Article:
Personally, I am absolutely amazed regarding the consumer and media owner reaction to the iPad. Here is a concept which wasn’t “new” (several manufacturers had tried tablets but failed previously) and, when announced, it was initially met with some scepticism. Is it necessary? Too expensive? Who will use it? Why will they use it? Etc, But because it’s Apple and, as with anything Apple, they take an existing idea, design it better and make it cool (remember, Apple has never really invented anything, they just perfect).

When it launched, by golly did it take the market by storm (in Q4 alone, over 7 million were sold). Consequently, most major media owners have launched an iPad app (amazing really considering the time frame we are talking about). By autumn, big powerhouses like the FT and The Economist were even holding breakfast seminars discussing the effect of the iPad and how the media landscape will change as a result. Pretty impressive reception if you ask me.

The media landscape has been subject to some major changes due to technology previously- think radio, TV, internet and smart-phones. But I don’t think media owners have ever reacted quite this quickly to the introduction of a new technological addition. And it’s no wonder advertisers are trying milk the cow. Accurate measurement of usage is now the next challenge.

2) What’s next for social media?

Social media, principally Facebook, is a growing force to be reckoned with for advertisers. It has been suggested that people check Facebook as regularly as they check their emails.

There is money in Facebook (and Twitter and YouTube etc) but for the brands that are dedicating spend to social media strategies. The sites themselves might not see much of this money yet but sponsored conversations where “friends” and “followers” are passing on a branding message or blog links/videos is now worth $57 million globally. The figures aren’t frightening on a global scale but there aren’t many advertising segments set to grow by 26% in the coming year.  It’s a time for innovation and the likes of P&G have already run successful campaigns on Twitter with product promotion tweeted by a top celebrity (Kim Kardashian)

3) How important is privacy?

Targeted advertising is increasingly sophisticated and can help consumers find what they want, but it can make for the creation of an online ‘big brother’ experience, when your tastes are being second-guessed by the advertiser’s hidden hand. The question is will it curb peoples online habits? If you know that if you visit a lingerie site on your work computer and within minutes you are served lingerie ads on work or non related sites – will the potential embarrassment limit your surfing?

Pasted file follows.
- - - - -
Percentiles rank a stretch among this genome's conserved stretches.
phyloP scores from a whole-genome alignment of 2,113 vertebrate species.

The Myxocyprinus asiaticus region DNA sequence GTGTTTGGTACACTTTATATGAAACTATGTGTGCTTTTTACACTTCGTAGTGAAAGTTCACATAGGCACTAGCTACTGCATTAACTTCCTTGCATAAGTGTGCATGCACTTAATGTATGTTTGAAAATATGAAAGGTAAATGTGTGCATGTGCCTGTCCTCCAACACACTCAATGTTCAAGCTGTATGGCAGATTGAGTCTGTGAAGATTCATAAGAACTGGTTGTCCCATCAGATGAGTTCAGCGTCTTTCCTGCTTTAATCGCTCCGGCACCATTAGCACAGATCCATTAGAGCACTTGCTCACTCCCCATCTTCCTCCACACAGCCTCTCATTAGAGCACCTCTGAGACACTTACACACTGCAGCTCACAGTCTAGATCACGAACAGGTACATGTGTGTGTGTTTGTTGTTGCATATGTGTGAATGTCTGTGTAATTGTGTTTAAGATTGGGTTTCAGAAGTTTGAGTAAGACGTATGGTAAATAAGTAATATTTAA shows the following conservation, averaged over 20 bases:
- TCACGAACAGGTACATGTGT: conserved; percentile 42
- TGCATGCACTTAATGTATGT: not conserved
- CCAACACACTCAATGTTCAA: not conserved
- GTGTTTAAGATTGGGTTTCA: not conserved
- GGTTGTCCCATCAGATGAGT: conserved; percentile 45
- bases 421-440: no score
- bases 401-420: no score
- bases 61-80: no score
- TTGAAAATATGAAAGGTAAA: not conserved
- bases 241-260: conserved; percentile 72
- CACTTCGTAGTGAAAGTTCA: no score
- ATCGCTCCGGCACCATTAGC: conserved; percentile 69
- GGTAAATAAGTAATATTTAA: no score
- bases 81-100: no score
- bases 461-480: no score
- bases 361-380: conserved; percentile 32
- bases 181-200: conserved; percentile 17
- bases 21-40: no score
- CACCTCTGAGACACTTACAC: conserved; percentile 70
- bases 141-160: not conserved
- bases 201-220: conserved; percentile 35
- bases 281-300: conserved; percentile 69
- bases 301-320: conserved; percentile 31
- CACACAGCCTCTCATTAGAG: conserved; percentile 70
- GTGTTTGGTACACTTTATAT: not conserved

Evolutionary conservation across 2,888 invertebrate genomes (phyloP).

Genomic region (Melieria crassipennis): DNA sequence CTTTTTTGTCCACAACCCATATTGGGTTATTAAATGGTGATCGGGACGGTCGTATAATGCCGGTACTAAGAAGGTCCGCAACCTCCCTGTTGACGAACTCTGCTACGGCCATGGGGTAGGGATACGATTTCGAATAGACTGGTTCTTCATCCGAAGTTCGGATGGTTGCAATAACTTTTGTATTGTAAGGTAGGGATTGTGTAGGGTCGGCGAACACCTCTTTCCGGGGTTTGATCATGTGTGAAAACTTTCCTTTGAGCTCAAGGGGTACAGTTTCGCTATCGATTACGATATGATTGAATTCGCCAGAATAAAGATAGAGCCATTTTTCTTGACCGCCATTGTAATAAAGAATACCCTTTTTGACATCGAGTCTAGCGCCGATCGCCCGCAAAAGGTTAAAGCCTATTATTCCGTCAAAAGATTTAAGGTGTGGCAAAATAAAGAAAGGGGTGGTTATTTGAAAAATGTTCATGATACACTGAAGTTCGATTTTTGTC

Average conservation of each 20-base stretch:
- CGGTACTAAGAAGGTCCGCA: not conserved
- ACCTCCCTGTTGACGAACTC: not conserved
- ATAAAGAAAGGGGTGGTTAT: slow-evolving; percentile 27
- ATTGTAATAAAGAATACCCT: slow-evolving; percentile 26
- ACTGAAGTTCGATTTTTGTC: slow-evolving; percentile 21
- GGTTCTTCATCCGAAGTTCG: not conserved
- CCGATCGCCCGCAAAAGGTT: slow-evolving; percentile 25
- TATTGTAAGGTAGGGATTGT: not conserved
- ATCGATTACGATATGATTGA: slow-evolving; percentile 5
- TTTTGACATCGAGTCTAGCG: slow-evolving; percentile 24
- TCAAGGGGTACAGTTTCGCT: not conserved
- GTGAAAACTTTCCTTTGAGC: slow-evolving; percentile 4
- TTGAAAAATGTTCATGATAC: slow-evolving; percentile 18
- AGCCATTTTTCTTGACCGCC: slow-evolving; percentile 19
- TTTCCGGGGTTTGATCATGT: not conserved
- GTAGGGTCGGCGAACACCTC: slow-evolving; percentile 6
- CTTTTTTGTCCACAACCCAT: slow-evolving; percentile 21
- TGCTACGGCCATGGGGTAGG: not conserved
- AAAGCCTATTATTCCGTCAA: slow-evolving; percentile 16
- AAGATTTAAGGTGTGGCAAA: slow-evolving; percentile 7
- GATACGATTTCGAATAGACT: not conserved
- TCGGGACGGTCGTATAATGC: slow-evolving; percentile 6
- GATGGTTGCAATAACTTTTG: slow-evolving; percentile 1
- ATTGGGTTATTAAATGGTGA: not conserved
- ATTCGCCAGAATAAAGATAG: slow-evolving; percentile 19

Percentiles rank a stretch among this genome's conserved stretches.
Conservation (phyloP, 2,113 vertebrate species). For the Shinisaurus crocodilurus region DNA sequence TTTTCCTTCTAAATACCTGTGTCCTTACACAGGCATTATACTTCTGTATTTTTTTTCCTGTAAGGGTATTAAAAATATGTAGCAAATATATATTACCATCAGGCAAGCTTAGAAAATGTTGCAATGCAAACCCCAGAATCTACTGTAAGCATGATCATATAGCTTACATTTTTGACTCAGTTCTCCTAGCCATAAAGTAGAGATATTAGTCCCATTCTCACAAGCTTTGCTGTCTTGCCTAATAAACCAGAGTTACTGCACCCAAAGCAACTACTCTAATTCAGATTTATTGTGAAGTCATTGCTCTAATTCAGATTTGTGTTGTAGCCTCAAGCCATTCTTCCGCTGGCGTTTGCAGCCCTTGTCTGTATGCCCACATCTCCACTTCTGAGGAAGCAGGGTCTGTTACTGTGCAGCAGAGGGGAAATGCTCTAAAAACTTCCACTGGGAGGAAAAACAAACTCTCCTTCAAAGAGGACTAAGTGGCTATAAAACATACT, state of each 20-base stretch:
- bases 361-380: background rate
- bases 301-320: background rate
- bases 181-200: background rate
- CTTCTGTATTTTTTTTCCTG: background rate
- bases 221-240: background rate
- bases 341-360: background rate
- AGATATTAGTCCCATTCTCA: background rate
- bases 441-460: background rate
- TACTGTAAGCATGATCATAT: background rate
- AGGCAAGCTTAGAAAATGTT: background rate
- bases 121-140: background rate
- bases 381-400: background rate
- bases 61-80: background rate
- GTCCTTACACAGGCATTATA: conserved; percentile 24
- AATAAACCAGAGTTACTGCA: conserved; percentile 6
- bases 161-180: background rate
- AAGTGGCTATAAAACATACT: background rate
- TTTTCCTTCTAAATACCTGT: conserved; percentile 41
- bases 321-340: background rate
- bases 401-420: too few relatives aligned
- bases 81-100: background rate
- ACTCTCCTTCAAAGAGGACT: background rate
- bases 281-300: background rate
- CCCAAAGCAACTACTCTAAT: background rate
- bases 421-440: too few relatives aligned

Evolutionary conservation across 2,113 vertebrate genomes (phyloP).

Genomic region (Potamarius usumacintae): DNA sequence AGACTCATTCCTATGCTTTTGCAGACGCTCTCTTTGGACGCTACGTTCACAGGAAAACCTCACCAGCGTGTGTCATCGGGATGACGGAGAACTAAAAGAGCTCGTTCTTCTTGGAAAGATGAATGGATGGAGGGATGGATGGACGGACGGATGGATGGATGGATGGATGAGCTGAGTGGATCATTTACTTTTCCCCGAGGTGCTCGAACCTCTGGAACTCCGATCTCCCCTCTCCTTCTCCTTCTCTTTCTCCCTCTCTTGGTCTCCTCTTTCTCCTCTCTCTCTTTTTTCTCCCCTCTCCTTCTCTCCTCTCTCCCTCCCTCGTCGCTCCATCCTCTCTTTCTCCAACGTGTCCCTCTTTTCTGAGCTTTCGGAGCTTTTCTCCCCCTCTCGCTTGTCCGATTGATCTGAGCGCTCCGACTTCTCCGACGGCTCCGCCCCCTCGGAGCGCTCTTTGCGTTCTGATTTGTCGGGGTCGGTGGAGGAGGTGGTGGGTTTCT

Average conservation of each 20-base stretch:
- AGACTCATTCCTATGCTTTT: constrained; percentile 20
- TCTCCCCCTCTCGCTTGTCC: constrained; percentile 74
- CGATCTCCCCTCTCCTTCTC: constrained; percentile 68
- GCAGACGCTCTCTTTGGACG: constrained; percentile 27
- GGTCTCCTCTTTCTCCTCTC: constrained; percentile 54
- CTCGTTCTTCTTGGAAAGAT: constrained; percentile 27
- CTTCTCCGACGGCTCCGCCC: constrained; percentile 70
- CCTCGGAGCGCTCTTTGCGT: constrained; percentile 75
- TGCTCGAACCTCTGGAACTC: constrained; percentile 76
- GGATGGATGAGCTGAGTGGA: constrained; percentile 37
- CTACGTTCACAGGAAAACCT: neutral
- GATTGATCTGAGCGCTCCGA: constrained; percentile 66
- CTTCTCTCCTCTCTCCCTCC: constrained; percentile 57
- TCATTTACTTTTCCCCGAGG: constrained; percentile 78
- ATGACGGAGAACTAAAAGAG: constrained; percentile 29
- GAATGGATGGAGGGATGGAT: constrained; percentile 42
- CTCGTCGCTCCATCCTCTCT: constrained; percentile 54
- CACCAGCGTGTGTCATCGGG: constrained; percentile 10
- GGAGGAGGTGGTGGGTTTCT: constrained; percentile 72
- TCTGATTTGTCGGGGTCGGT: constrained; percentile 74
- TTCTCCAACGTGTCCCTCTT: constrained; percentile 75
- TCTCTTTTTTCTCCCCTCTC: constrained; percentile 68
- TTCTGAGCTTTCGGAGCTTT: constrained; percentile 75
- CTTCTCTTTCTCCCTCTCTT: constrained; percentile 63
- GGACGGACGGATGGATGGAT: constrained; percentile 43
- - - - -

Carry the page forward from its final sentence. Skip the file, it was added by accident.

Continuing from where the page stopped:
4) Will social media and TV become one?

It is continually commented on how TV and social media go hand in hand; people updating status’ and engaging in online conversation whilst a TV show is running. The question will be when and how the two will merge into one viewing platform, perhaps through the introduction of internet enabled televisions (expected sales of 350 million worldwide by 2015). Four think in 2020 we will laugh at this question being asked as internet TV’s become the norm.

The introduction of Google TV in the first half of this year will make this a more recognised platform than it is currently. The software also allows for non-Internet TV’s to access the web through a set-top-box, making this option even easier for users to access. It has already opened new opportunities for advertisers within downloadable TV applications much like on smartphones and tablets. However, this could have an effect on TV advertising, as it only adds another distraction for users who might be inclined to turn away whilst viewing an ad break. Four believe ads on online are likely to become synchronised with TV activity – a real challenge for media owners and buyers!

5) Are paywalls working?

It’s still too early to say if online charging will work for mainstream publications such as The Times, given how much free competition is out there. Forecasters are predicting that “Low nutrition content will continue to explode across the web but quality journalism, business insight, financial advice and niche publications will be gradually disappear behind walled corners of the web”. But publishers need patience and deep pockets for this to become the norm

Want to have your say? Email us your thoughts!